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Do you like seeing Davmos Z50 build progress regularly?

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Discussion Starter · #121 · (Edited)
Some more work done on this build. Putting a low fender on a Z50 means it has to be hooked to the lower fork extensions, so I made this steel mount that acts as a fork brace and has brackets for a Takegawa external fork damper.
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The brackets for the fork damper are on both sides, but I probably will use just one...it is a little easier to cut off an unused bracket than to add one later. The axle spacers are part of the bracket, and make wheel removal and install super easy. The axle holds everything in place, and recesses on the lower part keep it from spinning, as does the post for the brake panel stop, which passes between the two rods.

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The brace pretty much disappears when it is on the bike.
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Other changes include tethers like the ones used for Z50R front number plates that were added to secure the front fairing better, and 1969 Z50 tank badges. Some bungs for the badge screws were pressed into the tank and soldered, and then the tank was sealed with epoxy.

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Some process pics.
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At this stage, the basic form is starting to take shape after several rounds of hammering with a plastic hammer on a shot bag, smoothing on an English wheel, shrinking along the edges wiht a Jet Tools shrinker/stretcher, and then heated till annealed. Probably five rounds to get it totally done.
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1972 Honda Z50A, 1976 Honda 90, 2007 BMW R1200RT, 2012 Triumph Bonneville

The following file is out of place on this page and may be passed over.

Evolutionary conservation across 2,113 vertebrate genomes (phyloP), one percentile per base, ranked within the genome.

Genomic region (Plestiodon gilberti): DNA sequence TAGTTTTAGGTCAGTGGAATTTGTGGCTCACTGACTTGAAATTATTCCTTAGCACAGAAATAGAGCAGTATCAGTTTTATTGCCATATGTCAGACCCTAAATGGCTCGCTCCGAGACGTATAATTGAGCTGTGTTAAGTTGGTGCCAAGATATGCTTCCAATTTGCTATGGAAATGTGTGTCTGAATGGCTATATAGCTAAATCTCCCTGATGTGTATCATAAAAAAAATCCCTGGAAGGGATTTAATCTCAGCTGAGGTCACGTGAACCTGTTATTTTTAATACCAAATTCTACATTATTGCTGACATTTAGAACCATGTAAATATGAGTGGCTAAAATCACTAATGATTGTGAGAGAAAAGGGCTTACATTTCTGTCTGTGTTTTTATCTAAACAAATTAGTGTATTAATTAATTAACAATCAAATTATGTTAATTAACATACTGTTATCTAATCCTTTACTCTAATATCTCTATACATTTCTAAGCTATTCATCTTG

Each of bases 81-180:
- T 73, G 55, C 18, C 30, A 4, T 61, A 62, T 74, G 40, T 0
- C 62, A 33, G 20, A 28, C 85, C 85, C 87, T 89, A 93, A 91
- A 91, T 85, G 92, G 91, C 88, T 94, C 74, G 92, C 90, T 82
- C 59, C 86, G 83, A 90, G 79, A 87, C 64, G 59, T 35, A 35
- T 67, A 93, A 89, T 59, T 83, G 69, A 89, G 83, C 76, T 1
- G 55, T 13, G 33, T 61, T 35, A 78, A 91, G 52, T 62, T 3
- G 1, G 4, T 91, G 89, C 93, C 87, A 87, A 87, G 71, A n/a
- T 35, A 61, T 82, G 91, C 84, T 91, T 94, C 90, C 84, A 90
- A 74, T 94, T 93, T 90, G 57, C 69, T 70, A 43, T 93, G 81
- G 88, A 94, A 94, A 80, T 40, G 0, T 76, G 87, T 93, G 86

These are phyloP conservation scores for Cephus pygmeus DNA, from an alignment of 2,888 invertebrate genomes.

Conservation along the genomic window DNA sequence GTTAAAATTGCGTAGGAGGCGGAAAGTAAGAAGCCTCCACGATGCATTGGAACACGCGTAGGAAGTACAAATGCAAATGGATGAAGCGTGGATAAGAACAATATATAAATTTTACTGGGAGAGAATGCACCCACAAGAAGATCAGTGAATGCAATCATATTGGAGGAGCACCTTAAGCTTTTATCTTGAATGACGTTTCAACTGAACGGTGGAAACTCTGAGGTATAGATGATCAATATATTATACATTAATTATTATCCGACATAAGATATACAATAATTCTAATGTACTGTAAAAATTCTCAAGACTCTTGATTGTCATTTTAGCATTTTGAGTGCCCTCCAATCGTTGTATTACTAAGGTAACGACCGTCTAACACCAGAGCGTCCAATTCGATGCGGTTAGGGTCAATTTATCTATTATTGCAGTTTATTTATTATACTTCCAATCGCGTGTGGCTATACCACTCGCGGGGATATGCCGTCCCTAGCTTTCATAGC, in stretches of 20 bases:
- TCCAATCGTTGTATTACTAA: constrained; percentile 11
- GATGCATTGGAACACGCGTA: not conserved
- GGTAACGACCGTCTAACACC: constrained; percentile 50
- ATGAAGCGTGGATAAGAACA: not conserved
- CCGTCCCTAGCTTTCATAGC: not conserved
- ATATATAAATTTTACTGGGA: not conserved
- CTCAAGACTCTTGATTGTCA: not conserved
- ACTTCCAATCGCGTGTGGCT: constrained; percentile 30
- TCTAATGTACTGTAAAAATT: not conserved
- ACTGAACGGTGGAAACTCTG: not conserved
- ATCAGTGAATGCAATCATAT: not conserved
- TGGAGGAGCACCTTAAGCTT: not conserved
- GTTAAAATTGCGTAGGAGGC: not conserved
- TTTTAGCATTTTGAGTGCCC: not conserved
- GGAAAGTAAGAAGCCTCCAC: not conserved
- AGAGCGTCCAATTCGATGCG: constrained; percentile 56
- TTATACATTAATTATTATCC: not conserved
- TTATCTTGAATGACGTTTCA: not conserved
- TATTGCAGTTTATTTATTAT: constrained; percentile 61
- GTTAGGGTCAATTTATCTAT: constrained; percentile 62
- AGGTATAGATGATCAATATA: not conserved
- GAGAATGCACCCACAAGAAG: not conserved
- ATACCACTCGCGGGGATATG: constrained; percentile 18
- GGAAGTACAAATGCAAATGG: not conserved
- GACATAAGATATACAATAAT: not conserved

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Before I had a lathe, I would take a grade 2 carriage bolt and chuck it up in the drill press, turn at low speed and shape with a file. Surprising how quickly it can be done. Just find a bolt around the same diameter (off the top of my head, want to say an 8mm is the right size,) and shape it with the file, then cut it so there is about 1/8" sticking past the back of the mount, and weld in place. When you weld it in, the side stand should be held in place firmly by the pin, but be careful not to make it too tight. I made the mistake of using a clamp to hold the pin in place firmly, and when the metal contracted after it cooled down, the stand was crazy tight to the point it had to be re-done.
That will work! I'll do some fabricating! Thanks
 

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Discussion Starter · #127 ·
Latest round of pictures. Found an amber yellow windscreen, put the Takegawa fork dampers on, made a belly pan and a guard for the oil cooler. The belly pan has a long single bolt in front, and a quarter-turn latch in back holding it on, and comes off quickly, without tools. The mount for it is rubber isolated. A lot of parts were drilled for safety wire and wired up.
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